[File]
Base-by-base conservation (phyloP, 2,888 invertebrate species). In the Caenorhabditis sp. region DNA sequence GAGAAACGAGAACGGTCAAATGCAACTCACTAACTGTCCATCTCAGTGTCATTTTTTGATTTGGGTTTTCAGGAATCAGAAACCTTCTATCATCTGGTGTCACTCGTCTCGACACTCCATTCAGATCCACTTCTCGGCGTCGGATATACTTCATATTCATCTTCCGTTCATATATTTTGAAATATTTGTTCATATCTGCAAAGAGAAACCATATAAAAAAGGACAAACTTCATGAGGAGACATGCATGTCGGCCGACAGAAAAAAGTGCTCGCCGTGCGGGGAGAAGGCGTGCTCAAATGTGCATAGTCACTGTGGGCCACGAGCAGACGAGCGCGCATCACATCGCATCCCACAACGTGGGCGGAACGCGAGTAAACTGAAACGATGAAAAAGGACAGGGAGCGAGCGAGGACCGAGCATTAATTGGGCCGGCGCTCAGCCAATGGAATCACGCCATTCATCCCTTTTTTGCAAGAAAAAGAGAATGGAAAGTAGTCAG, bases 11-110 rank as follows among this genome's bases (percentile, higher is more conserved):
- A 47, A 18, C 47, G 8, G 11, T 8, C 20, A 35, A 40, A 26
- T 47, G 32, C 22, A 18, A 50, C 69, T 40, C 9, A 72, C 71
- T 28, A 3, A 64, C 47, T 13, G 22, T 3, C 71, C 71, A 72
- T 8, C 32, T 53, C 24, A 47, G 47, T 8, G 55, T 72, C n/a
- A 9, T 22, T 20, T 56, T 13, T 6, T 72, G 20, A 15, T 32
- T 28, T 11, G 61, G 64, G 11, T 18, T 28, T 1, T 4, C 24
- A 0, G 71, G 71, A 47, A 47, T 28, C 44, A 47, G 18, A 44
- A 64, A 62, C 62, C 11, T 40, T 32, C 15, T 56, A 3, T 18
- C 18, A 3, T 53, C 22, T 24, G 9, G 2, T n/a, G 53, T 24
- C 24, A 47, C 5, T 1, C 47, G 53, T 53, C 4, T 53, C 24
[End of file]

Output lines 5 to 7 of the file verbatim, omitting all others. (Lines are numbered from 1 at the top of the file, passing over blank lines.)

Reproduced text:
- T 8, C 32, T 53, C 24, A 47, G 47, T 8, G 55, T 72, C n/a
- A 9, T 22, T 20, T 56, T 13, T 6, T 72, G 20, A 15, T 32
- T 28, T 11, G 61, G 64, G 11, T 18, T 28, T 1, T 4, C 24